In which I complain about the sorry state of medicinal reporting.
by, 16th August 2011 at 12:45 PM (336 Views)
Seriously, what the hell?
To quote the article:
Now, I'm sure that they don't mean that the risk of death is reduced by 14% in the original paper, but that's what they say here. Now think about this for a second -- the "risk of death" is reduced. How in the world are you going to reduce that? Everyone dies. It's not like by exercising for 15 minutes daily, you can live forever. That's just ludicrous.Originally Posted by WebMD
The increase in life expectancy, I can see that, but what the hell does "reduced risk of death" mean? Normally I'd say it means "increase in life expectancy," but they've already said and quantified that. Why would they quantify the same thing twice without stating they're the same thing. They wouldn't. Which leads me to believe that they mean something else.
But what exactly is that something else? Do they mean that possibly your risk of death in time period x is reduced? They never specify what exactly that means in the article. So, from the point of a passerby (which, inevitably, is the target audience of all reporting), it looks like they're saying "you reduce your chance of dying." Which, as I said before, is ludicrous.
All of this may seem vaguely pedantic, but it's a reflection of the sorry state of medicinal reporting -- error-prone, sensationalist, and inaccurate. Many times have I seen a title in Google News saying "Study shows x." Intrigued, I click on the article, and find what they're saying to sound a little fishy -- so I do a little bit more research, and I find out that the article conveniently forgot to mention the limitations of the study or treatment.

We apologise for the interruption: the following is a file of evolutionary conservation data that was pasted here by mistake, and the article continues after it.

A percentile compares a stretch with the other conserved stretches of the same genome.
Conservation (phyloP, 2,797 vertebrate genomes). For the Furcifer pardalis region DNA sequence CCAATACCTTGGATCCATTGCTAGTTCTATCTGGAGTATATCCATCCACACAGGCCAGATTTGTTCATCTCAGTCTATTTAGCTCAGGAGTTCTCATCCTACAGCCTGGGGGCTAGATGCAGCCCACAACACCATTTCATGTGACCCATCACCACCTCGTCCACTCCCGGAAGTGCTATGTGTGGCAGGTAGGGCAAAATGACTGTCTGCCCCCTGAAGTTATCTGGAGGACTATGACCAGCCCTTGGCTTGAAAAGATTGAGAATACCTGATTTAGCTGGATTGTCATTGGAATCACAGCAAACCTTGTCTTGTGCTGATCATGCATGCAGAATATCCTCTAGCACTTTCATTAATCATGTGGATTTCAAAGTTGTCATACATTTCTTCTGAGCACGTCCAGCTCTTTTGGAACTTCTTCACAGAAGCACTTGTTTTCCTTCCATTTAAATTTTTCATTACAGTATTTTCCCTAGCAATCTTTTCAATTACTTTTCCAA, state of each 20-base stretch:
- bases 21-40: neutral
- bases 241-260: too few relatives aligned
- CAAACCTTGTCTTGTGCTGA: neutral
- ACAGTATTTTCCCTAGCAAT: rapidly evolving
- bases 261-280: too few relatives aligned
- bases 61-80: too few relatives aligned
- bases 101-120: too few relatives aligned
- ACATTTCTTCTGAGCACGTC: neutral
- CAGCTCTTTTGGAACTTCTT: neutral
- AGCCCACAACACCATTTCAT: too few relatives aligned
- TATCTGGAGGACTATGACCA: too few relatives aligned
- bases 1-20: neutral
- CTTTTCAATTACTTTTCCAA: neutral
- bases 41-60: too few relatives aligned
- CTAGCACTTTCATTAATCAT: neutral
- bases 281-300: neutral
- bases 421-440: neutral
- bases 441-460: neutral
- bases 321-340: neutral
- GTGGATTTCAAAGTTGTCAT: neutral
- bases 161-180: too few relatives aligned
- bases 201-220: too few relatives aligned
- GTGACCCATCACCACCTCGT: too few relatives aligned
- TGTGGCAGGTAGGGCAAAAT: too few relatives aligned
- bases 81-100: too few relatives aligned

An example of this being the particularly atrocious example of dichloroacetate, the "miracle cancer drug." The premise being that this chemical was a cure-all for cancer -- give a patient this drug and they'd start to cure their cancer! The fact that this compound is a fairly simple organic compound put up a red flag to me, and when I searched on it, I found that the reporting was wildly inaccurate. As the professor who wrote the blog post says:
Why did the reporting fail to mention these potential side effects and why did they lie about the efficacy of the drug? And how the hell did they mess up the function of the mitochondria? This case, and the "risk of death" article are quintessentially why medicinal reporting is such a shambles right now.I sure wish it were true, but you should be able to tell from how poorly it is written and the ridiculous inaccuracies (mitochondria are cells that fight cancers?) that you should be suspicious [...] The simple summary is this: that claim is a lie. There have been no clinical trials of dichloroacetate (DCA) in cancer patients, so there is no basis for claiming they have a cure; some, but not all, cancers might respond in promising ways to the drug, while others are likely to be resistant (cancer is not one disease!); and there are potential neurotoxic side effects, especially when used in conjunction with other chemotherapies.
So, kids, whenever you see a "New Study Shows!" take it with a grain of salt.
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